Brake Bleeding

There's an '02 busa in my garage that belongs to a friend. The bike is generally abused. It's been down twice and is need of many things beyond what I've done for this bike already. I'm just helping my friend with some critical work in an effort to keep him alive as he has very little riding experience and doesn't own a single tool to service this bike.

I just installed new pads and rebuilt his front brake calipers as the right side was completely locked-up. In addition, I rebuilt the master cylinder because the lever was soft before we even started the brake work.

At this point the bike is in order and rideable, however, the brake lever is still very soft. There's a lot of draw before the becomes firm. Once firm, there is good braking. But the amount of draw on the lever compared to my yamaha is double or more.

Finally I get to the question....Is this normal busa brake lever behavior or should I continue to bleed these brakes for another two days as I've already done.

I'm a pretty good mechanic and I'm getting fluid streams while bleeding but the lever is just not getting any firmer.

Thanks in advance  


The stock brake lines are soft. If you search the site you'll find many folks have done the braided steel replacement.


busaless but lovin the weather
Donating Member
for brake bleading you need a mighety vac. its a vacum for bleading the brakes about 35$
in the brake instructions use fress fluid, after you are done di it again the next day. just incase any small bubbles rise. 2 times is the charmer. just my 2.5 cents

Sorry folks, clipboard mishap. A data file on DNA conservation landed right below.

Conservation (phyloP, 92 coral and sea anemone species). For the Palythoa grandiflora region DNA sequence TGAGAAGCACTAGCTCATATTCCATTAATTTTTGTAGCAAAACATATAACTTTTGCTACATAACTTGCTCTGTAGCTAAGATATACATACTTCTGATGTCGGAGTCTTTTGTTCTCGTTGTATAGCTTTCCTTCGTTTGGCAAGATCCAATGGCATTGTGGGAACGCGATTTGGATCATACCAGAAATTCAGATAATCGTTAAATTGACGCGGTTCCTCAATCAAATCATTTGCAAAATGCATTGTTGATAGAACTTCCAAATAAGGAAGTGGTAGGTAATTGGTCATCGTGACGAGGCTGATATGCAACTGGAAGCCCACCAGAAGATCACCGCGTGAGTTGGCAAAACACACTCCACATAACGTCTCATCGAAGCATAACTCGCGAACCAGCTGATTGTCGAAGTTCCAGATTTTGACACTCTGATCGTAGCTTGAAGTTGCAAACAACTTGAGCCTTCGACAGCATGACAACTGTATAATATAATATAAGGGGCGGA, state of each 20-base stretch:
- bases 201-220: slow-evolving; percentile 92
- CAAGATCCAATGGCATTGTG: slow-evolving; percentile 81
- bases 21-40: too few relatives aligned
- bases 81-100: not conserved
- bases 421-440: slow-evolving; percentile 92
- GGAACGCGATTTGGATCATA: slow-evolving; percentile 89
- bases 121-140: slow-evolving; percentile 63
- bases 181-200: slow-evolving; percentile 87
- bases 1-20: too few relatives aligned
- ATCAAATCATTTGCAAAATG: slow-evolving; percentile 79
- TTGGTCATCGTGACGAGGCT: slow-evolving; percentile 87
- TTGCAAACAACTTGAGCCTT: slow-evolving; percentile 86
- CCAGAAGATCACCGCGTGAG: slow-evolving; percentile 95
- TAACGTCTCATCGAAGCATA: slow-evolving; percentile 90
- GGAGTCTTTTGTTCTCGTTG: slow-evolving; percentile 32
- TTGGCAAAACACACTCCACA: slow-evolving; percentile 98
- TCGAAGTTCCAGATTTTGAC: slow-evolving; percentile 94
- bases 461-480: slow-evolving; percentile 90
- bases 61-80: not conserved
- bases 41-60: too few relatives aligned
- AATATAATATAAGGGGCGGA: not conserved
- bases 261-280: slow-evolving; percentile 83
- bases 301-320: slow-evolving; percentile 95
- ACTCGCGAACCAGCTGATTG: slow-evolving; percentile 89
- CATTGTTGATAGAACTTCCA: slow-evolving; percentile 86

Comin' back stronger than ever!
Donating Member
Although the Busa stock lines are soft you should see some firmness after bleeding. Not doubting your skill, but remember there are 2 calipers on the front also.
Thank you for the replies. I'll get the vac device and start from scratch that way I'll know for sure.

btw - I do like the bike. I get to ride it while it's in my garage - thems the rules...


MotoGP Wannabe
Donating Member
Apply medium pressure to the front brake lever and place a zip tie over the grip and the lever...let it sit this way over night and check the feel of the brake lever in the morning.
I used the mightyvac (x2) and went left-side to right-side. In the end, all of the tips each of you has given me has made some improvements but just not enough for me to feel good about the brakes. I've concluded that the original rubber brakelines are just too flexible.

Would someone recommend a source for braided lines or would replacements from Suzuki suffice?

Please continue to add remarks; you help is very much appreciated.


why ask why
Donating Member
well..if new lines are in fact needed then go stainless lines.

Check with board sponsers for pricing. Use the kit that runs the two lines off of the master cylinder. Run each side up to that point.

It's a little bit of effort but worth it in the long run.



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